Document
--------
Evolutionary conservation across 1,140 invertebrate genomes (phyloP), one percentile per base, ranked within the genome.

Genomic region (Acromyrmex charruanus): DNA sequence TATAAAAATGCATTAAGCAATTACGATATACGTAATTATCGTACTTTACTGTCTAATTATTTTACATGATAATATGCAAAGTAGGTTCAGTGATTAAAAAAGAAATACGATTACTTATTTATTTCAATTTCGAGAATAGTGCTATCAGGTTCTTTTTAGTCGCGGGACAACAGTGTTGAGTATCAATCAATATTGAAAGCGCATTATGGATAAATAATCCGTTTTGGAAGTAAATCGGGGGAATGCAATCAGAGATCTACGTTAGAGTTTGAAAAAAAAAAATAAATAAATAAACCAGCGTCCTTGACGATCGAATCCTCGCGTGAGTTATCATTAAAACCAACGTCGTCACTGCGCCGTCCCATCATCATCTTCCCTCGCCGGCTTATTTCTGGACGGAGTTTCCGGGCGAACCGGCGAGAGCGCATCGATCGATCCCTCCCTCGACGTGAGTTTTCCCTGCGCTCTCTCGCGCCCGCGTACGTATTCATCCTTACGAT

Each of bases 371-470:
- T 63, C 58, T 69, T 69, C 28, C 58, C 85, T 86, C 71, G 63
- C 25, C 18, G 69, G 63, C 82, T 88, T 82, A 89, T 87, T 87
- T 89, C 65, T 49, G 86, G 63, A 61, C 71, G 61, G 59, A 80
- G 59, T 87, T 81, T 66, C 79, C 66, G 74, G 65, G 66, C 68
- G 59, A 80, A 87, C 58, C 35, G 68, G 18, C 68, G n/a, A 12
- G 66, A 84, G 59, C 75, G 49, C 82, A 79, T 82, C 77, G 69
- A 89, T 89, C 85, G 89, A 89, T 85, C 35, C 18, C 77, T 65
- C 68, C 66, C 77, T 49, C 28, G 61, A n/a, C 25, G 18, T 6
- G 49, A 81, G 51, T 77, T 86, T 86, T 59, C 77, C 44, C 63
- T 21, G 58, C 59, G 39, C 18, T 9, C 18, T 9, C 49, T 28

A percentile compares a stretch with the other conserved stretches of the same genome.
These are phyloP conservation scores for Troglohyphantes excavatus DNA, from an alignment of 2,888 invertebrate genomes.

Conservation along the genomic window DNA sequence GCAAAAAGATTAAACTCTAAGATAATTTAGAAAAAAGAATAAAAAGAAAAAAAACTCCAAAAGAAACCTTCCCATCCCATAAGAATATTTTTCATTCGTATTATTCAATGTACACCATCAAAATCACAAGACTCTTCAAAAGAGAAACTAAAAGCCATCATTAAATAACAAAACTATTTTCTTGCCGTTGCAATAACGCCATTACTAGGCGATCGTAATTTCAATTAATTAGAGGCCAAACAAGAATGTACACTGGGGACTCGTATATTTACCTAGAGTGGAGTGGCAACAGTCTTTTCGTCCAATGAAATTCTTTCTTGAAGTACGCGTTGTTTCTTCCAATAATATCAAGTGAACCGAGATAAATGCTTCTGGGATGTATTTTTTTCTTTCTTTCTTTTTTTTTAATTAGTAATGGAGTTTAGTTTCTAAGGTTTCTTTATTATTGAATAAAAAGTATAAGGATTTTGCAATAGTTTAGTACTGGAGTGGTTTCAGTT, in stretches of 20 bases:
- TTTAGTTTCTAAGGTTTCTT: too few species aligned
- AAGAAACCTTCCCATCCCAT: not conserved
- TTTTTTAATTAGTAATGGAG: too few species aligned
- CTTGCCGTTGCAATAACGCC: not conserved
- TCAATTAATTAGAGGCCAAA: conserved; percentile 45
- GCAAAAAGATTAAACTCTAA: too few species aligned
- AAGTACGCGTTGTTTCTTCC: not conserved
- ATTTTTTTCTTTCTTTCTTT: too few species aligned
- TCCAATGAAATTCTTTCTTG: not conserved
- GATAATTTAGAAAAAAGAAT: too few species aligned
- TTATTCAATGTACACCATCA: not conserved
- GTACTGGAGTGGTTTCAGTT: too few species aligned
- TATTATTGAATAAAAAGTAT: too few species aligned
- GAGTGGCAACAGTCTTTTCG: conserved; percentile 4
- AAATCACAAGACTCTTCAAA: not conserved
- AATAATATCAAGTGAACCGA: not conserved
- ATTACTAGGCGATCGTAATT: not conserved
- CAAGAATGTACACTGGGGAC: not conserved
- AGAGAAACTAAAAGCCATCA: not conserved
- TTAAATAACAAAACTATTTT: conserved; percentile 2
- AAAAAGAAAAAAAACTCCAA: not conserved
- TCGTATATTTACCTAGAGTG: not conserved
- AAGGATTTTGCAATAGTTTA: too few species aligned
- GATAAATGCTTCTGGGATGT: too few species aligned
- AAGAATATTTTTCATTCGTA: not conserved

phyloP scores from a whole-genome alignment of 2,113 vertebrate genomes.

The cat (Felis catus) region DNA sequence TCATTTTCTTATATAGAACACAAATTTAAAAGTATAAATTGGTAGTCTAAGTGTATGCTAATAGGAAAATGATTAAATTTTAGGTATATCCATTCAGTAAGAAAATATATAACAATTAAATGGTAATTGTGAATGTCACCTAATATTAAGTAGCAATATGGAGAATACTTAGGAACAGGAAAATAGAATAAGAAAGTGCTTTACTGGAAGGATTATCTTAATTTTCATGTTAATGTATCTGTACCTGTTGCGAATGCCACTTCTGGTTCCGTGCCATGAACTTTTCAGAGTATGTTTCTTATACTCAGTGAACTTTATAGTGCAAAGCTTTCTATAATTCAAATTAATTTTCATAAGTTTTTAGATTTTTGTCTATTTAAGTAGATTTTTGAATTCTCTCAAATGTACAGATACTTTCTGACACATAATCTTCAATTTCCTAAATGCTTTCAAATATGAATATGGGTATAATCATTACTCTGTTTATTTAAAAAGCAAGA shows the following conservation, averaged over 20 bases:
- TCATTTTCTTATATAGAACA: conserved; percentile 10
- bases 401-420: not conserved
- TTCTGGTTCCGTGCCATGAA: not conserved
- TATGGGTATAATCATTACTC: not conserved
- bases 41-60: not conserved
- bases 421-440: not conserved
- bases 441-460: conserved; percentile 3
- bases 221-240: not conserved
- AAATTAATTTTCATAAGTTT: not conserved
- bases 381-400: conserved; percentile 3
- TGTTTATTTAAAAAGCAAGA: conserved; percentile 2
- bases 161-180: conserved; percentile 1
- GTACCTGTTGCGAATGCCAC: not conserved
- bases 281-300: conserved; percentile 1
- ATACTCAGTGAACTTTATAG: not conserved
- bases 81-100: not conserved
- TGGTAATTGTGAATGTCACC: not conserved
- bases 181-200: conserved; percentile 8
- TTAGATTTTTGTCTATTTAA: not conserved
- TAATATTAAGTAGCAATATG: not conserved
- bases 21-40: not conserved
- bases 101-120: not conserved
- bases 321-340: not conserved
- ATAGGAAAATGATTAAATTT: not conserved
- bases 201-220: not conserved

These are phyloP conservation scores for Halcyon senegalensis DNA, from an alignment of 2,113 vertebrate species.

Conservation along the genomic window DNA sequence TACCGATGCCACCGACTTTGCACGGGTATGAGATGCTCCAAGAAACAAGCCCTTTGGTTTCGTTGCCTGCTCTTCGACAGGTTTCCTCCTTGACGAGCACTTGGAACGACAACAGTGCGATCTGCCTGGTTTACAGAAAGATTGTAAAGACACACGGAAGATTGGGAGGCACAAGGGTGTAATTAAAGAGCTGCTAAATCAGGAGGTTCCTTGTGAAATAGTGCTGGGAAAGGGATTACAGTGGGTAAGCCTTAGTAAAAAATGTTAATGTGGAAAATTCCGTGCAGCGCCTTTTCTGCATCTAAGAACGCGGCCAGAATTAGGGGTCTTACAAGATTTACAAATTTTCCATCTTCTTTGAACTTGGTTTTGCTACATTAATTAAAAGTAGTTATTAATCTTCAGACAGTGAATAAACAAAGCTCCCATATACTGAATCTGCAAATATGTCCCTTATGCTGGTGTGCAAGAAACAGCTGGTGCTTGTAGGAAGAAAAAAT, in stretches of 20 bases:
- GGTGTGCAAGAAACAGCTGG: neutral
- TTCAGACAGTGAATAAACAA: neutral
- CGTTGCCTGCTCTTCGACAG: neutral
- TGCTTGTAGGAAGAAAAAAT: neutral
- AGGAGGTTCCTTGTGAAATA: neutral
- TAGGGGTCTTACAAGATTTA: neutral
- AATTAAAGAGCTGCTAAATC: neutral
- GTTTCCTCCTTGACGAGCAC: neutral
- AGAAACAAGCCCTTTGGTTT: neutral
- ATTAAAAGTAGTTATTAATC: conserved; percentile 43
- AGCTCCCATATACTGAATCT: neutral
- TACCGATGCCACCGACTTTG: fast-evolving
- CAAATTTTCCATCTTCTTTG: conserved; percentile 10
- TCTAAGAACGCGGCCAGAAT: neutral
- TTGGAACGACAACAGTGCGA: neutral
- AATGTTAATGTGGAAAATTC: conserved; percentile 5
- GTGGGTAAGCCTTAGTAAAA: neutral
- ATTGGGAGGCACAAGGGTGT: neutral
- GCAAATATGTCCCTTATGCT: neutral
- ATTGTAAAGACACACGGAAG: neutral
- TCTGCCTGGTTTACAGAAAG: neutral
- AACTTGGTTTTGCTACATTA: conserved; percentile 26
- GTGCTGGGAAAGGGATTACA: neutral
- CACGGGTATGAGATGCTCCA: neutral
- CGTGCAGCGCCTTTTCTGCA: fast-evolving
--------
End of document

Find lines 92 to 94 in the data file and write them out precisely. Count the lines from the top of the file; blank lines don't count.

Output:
- AACTTGGTTTTGCTACATTA: conserved; percentile 26
- GTGCTGGGAAAGGGATTACA: neutral
- CACGGGTATGAGATGCTCCA: neutral